But for SDPL, since the signing of the concession agreement from July 2009 to current, the company has only been able to utilize a little over 10, 000 hectares of the total land area agreed in the agreement.

In specific provisions of the concession agreement, the Government of Liberia granted 220,000 hectares exclusively to the company. The company is unable to move ahead with it.  Not much is being done, according to locals by the government.

Section 4, Grants of rights, 4.1 production and leasehold rights provides “The Government herebygrants to Investor the right, in accordance with all laws, to (i) exclusively engage in production inthe Concession Area and in any Additional Areas (subject, in the case of Additional Areas, to anyterm to the contrary in the agreement between investor and the relevant private entity pursuant to Section 4.2”.

Further parts of the agreement grant the exclusive right for Sime Darby to develop and utilize the concession area. This, the company is gradually doing. For instance, the housing units, schools, clinic among others.

Subsection b of the agreement also states “Subject to the terms hereof, Government hereby leasesthe Concession Area to Investor for its exclusive use in the Production of Rubber, Rubber Productsand Oil Palm products and for other related Investor Activities. Subject to and in accordance with all laws and pursuant to the terms and conditions of this Agreement, Investor shall have the right to develop and utilize the Concession Area and conduct Investor Activities without any interference from Government”.

Since the company started clearing, it found itself in confrontation with locals over the concession land area that has already been granted exclusively to the company by the Government of Liberia.

The government has been unable to help in giving the land to company.  SDPL is left at the mercy of the locals to expand. Yet, taxes are collected monthly from the company.

Up to date, the company has paid over US$2 million to locals for land on which it is yet to expand its operations.

Sime Darby like other concessionaires might just be facing the wrath of bad governance, a common practice in many countries across the African continent.

Many African governments are noted for undoing that has been done by their predecessors whether good or bad.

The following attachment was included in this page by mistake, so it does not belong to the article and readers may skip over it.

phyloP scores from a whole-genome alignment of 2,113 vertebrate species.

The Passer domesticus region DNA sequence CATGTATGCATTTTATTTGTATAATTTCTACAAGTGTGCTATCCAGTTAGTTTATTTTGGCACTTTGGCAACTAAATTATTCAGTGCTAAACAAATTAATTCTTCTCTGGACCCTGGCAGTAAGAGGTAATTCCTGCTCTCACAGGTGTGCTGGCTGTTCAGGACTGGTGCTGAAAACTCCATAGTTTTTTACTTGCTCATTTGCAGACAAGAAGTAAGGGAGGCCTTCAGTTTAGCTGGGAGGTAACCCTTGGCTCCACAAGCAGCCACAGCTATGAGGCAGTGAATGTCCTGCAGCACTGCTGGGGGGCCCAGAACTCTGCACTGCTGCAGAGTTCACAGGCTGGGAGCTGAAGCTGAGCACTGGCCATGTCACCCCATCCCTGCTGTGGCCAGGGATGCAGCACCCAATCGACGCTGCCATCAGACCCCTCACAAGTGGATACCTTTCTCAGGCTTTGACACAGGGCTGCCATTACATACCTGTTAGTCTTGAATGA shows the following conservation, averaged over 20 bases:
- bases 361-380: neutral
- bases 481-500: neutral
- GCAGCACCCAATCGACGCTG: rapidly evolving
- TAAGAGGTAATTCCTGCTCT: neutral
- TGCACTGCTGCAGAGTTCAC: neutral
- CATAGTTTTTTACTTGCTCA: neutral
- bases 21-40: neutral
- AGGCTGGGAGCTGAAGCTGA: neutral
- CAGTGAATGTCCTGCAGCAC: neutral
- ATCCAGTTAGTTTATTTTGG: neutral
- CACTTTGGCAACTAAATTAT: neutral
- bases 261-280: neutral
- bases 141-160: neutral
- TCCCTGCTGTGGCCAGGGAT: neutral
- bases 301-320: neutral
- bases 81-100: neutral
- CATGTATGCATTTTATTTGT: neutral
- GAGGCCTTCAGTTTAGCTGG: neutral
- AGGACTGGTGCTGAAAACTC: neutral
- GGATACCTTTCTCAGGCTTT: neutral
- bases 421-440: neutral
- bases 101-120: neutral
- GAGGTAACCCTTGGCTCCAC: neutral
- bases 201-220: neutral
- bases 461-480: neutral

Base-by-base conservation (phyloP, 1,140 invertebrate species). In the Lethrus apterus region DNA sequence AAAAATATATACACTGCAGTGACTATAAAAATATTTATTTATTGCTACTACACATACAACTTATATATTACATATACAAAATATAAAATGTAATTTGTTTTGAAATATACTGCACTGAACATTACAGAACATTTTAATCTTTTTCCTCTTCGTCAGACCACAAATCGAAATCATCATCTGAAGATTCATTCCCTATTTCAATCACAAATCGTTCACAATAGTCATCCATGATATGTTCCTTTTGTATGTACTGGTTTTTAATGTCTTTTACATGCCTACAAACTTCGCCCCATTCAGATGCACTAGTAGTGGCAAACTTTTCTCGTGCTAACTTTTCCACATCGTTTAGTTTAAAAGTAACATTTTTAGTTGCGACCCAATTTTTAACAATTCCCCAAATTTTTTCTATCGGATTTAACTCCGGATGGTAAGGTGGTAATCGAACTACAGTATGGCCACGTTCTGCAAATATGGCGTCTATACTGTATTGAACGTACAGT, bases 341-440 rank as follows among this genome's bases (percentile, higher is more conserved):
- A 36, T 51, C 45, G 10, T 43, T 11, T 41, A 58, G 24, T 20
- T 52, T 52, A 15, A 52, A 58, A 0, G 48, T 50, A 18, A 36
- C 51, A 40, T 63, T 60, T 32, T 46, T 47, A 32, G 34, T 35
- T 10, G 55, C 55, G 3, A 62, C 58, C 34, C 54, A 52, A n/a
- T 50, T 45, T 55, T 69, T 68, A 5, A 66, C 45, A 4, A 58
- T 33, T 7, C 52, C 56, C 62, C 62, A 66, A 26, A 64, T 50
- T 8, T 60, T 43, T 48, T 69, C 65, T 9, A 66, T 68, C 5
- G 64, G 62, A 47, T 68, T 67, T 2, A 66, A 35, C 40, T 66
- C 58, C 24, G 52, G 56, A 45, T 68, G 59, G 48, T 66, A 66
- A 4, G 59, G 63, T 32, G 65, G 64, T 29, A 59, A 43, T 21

President George M. Weah with just six months in office has recalled four concession agreement signed during the administration of the previous government.

Agreements that are now victim of this process include Dangote Cement Liberia Ltd, TIDFORE/(LICEMCO), Nimba Rubber Incorporated Inc., Liberia Traffic Management Inc. and Amended to the amended Firestone agreement.

In recalling the agreements, President Weah stated in a communication to the Liberian senate “Honorable Pro-Tempore, I hereby recall these agreements from the Legislature for reassessmentby the National Investment Commission (NIC) to enable them meet fully procedural andsubstantive requirements, as well as vale-for-money test, to assert the benefit of the Liberian people before possible resubmission to the Legislature”.

No one is against reviewing a concession agreement. But the intent needs to be seen in a pure play manner.

The new wave of what is seen a venom against investors by the current government is a worrying sign for investors who took the risk of investing in a post war country that had no history of providing protection for investors.

The government could be setting the stage of scaring investors from increasing their investment or discoursing new ones from coming to the country since they do not know what the future holds.

Although it is not yet too late for the current regime to reexamine how it deals with investors, but the start is leading to some level of uneasiness amongst investors.

With the economy shrinking, the government needs to be more investment friendly to attract more investors and build a vibrant private sector rather than chasing those that are already struggling to make their investments succeed in a though terrain.

Any downturn in investment activities will impact negatively on the country as government is unable to provide jobs for the growing population.